MARRAKECH, Morocco – Secretary of State John Kerry has attended every major United Nations summit on climate change since 1992. On Wednesday, in what may be his last international address on the topic as a cabinet member, Kerry reaffirmed US support for a global deal on climate change that President-elect Donald Trump has said he will undo.

 

“No one should doubt the overwhelming majority of Americans who know the reality of climate change and who are committed to keeping our agreement made in Paris,” Kerry said in Marrakech. “We are not on a preordained path to destruction. We have choices. But that requires holding ourselves accountable to the hard truth. To facts, not opinions.”

 

The lingering question is, how can the US keep its promises to reduce carbon emissions under President Trump, who takes office January 20? Trump has not commented on climate policy since his Nov. 8 election, but during his campaign he rejected scientific evidence of climate change and threatened to “cancel” US involvement in the Paris agreement.

 

Parties to the Paris Agreement have pointed out it would take Trump four years to formally exit the deal, which came into force on November 4. But Reuters reported this week that Trump may have a shortcut. He could sign an executive order withdrawing the US from the agreement’s parent treaty, the U.N. Framework Convention on Climate Change (UNFCCC), a process that would take just one year.

 

The results of the US election last week dismayed activists and shocked diplomats in Marrakech, but appear not to have derailed the deal. Delegates, including those from China and the European Union, have indicated that they are prepared to press forward with efforts to cut greenhouse gas emissions. Some even cast the United States’ imminent withdrawal from the deal as an opportunity for other countries to claim a larger share of the booming global market for clean energy technology.

 

China is already emerging as a leader on that front, reiterating its commitments to launching the world’s largest carbon trading market next year, and declaring it had passed “peak coal” in 2013.  One senior Beijing negotiator called for the US to stay in the agreement as the Chinese delegation began building other partnerships at the summit.

 

“It is global society’s will that all want to cooperate to combat climate change,” the Chinese official told the Financial Times.

 

EU Climate Action head Miguel Arias Cañete met with the Chinese delegation on Monday. Cañete tweeted: “EU-China climate and clean energy leadership now more important than ever. We agreed to boost our cooperation, announcements soon.”

 

Cañete, who worked closely with Kerry in Paris, said Wednesday, “’We will stand firm on shaky ground.”  He also posted a photo of himself with the outgoing US secretary and wrote, “I will miss this man.”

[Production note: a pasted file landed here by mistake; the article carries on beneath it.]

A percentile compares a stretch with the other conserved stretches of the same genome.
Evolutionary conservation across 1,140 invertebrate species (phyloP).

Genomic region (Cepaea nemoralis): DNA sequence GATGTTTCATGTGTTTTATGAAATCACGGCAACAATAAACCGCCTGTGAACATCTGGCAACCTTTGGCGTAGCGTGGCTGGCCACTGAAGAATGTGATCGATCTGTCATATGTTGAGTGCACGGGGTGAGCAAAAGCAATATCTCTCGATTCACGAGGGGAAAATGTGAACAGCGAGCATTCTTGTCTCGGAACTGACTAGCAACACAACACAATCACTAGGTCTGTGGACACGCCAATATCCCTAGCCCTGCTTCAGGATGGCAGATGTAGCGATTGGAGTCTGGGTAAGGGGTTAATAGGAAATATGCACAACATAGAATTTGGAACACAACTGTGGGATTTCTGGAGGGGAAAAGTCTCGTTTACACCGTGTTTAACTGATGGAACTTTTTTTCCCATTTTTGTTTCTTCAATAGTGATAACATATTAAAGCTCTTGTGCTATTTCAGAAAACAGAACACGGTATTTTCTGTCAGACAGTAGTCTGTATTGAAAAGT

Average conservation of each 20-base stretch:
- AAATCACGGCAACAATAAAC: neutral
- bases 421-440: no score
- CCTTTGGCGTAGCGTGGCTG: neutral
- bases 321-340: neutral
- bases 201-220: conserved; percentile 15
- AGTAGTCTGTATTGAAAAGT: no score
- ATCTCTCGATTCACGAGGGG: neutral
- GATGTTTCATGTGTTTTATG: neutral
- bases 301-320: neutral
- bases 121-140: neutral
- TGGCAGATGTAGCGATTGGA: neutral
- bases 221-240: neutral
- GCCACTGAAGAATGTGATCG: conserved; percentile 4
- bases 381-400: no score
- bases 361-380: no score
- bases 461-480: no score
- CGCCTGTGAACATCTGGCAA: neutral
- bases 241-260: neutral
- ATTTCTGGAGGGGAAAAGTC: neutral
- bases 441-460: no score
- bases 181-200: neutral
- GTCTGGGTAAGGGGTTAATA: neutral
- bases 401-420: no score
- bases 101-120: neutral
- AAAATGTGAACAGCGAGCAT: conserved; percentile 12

In advance of Kerry’s arrival, a coalition including China, the EU, Saudi Arabia and Brazil recommitted, while India appeared hesitant. India’s chief negotiator Ravi Prasad adding that if Trump reneges on the deal, “Everyone will rethink how this whole process is going to unfold.”

 

In a challenge to Trump, who campaigned on a promise to renegotiate trade deals, former French president Nicolas Sarkozy on Sunday proposed that Europe place a carbon border tax on America if it pulls out of the Paris agreement.

 

While treading carefully with their words, Kerry and other representatives of the Obama administration have attempted to downplay the potential damage Trump could have on global efforts to curb climate change. US Special Envoy for Climate Change Jonathan Pershing said he would have to “wait and see” how Trump deals with the issue, but doubted the rest of the world will pull back investments in renewable energy.

 

“These are things you would do because they are part of your development trajectory,” Pershing told members of the press in Marrakech on Monday. “I think people take the issue, as they ought to, as a serious problem. And, they are moving.”

 

Kerry, who was in Antarctica last week touring melting ice sheets with climate scientists, used his bully pulpit at the UN climate talks to cast global warming as a looming threat with a rapidly closing window for action.

 

“We don’t get a second chance. The consequences of failure would be irreversible. If we lose this moment for action there’s no speech decades from now that will put these ice sheets back together,” Kerry said Wednesday. “We certainly won’t have the power to hold back rising tides as they encroach on our shores. So we have to get this right, and we have to get it right now.”

 

Kerry expressed hope that Trump, who has called climate change a “hoax,” would change his position once in the White House.

 

“Some issues look a little bit different when you’re actually in office compared to when you’re on the campaign trail,” Kerry said.

 

Kerry emphasized the power of the market to drive the deployment of carbon-free energy regardless of political shifts, but warned that governmental leadership would remain essential for achieving the Paris Agreement’s long-term goal of holding average global climate change “well below” two degrees Celsius.

 

President Obama’s team on Wednesday released its plan for “deep decarbonization” by 2050. Their “mid-century strategy” lays out “how the United States can meet the growing demands on its energy system and lands while achieving a low-emissions pathway, maintaining a thriving economy, and ensuring a just transition for Americans whose livelihoods are connected to fossil fuel production and use.”

 

Implementing that plan will probably have to wait.